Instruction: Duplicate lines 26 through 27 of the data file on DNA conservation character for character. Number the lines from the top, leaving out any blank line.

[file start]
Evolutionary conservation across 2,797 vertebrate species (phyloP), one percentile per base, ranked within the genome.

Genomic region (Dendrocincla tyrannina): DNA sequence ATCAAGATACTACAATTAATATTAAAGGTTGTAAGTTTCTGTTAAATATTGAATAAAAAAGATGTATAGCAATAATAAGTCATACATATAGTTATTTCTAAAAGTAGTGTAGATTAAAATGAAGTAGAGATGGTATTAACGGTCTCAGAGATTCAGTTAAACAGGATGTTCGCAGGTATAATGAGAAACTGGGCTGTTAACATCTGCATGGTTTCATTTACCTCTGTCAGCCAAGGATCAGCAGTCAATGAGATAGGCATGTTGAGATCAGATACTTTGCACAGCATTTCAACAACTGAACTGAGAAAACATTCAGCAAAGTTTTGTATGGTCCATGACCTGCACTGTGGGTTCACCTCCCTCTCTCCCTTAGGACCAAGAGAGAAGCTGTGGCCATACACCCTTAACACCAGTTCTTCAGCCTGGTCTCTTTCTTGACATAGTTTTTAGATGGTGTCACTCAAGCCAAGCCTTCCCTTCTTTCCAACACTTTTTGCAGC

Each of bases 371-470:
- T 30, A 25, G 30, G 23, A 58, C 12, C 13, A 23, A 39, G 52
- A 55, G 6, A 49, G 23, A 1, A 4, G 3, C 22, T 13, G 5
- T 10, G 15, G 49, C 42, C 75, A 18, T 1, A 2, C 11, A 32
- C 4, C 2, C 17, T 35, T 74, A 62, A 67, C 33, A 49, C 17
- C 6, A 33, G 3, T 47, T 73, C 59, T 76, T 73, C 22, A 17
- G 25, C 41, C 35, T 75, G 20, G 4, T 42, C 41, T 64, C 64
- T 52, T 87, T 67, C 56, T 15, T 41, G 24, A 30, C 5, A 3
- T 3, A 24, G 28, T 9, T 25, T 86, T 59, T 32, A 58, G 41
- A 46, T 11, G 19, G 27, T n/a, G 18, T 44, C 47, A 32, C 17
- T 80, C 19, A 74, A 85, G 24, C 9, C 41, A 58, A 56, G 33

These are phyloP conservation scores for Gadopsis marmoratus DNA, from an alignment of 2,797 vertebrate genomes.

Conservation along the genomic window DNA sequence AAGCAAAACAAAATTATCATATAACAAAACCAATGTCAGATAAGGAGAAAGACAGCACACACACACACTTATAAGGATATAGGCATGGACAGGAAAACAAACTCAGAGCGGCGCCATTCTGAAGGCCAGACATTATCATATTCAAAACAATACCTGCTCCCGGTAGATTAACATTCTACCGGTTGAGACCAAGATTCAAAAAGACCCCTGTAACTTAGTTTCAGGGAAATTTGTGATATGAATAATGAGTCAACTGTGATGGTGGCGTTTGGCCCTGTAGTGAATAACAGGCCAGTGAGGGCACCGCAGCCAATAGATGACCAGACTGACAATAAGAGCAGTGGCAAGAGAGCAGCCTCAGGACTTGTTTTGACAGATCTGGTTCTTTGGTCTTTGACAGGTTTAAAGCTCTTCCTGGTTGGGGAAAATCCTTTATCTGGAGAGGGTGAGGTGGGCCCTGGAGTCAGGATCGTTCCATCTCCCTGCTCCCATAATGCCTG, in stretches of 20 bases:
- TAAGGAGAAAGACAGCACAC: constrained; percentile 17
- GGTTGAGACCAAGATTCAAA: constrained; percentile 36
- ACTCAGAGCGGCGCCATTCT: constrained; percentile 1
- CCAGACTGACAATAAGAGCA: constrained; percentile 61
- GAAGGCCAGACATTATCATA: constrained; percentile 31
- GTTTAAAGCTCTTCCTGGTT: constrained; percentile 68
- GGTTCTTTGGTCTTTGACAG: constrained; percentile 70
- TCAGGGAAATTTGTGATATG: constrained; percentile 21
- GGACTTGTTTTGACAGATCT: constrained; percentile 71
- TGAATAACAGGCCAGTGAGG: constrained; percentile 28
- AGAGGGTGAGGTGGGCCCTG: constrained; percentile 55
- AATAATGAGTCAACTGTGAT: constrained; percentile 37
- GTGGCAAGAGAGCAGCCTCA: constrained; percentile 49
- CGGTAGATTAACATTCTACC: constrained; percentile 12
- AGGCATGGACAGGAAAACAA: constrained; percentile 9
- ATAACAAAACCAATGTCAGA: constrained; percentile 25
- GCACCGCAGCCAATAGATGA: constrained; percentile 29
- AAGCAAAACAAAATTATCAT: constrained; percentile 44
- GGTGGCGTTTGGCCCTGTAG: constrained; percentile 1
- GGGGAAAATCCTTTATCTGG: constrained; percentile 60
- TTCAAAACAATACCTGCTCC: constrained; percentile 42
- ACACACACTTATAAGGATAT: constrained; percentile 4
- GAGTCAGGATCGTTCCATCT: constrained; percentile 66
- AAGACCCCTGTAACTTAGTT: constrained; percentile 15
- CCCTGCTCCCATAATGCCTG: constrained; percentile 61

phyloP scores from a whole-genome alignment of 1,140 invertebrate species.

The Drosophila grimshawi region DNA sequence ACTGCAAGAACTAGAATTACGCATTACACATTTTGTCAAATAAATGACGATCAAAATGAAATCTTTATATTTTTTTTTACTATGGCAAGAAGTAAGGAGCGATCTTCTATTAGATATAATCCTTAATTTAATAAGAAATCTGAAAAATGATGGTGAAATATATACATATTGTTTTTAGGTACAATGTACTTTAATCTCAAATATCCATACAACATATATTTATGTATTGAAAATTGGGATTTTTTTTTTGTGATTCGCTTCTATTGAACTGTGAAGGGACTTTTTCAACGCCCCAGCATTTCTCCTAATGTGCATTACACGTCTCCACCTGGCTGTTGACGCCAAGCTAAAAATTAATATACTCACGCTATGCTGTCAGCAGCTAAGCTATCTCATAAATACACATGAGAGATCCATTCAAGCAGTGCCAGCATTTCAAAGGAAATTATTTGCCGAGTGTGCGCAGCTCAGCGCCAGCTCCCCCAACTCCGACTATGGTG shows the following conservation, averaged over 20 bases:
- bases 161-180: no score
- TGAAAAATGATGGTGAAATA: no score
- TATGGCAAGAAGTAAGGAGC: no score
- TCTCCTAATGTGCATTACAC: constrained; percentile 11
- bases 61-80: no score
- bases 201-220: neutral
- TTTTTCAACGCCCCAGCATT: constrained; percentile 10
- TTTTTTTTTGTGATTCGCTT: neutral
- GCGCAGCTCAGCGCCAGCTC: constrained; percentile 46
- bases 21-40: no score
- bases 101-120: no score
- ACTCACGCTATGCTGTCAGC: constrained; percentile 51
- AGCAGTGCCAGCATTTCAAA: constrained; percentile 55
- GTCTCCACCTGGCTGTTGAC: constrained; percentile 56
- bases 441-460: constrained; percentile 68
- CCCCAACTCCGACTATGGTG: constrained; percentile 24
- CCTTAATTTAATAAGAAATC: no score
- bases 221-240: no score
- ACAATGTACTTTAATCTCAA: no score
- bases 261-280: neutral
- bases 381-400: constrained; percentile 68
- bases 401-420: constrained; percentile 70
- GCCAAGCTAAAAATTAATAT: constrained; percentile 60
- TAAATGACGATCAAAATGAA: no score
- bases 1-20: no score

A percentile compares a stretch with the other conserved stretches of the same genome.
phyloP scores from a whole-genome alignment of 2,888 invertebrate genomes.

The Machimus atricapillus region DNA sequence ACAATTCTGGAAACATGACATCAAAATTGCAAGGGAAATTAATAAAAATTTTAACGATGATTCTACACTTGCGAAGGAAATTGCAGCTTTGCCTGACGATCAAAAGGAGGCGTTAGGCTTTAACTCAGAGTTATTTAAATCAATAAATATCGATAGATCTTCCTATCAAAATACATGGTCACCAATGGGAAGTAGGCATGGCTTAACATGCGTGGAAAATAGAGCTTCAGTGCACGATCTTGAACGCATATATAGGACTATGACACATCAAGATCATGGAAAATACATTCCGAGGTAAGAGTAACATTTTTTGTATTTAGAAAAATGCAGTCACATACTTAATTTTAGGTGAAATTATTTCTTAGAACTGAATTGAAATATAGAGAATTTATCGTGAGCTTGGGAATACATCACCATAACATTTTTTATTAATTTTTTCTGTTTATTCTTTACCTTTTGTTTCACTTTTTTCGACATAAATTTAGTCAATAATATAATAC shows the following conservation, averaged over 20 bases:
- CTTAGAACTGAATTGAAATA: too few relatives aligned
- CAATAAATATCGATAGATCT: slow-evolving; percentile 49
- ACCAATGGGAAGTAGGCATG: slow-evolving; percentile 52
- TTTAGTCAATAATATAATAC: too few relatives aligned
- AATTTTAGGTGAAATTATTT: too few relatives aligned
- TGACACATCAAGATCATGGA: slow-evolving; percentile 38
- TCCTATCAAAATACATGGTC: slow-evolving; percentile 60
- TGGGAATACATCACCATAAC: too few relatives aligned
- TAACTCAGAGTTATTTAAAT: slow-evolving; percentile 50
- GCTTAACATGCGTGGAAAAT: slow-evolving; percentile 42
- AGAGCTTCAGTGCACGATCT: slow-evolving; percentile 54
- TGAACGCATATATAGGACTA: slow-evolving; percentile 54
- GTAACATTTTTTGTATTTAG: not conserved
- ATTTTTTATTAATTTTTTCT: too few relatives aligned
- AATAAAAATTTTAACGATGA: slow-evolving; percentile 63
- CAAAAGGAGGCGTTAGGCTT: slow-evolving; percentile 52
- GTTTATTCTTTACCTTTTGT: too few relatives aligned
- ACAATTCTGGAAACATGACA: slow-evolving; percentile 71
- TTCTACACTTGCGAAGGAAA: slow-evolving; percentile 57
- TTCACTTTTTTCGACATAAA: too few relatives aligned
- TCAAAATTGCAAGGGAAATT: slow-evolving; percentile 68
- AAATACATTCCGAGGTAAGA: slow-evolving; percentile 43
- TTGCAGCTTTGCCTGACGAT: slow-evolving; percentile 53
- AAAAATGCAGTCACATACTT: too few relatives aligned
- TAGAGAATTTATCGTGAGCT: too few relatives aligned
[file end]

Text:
- AGAGGGTGAGGTGGGCCCTG: constrained; percentile 55
- AATAATGAGTCAACTGTGAT: constrained; percentile 37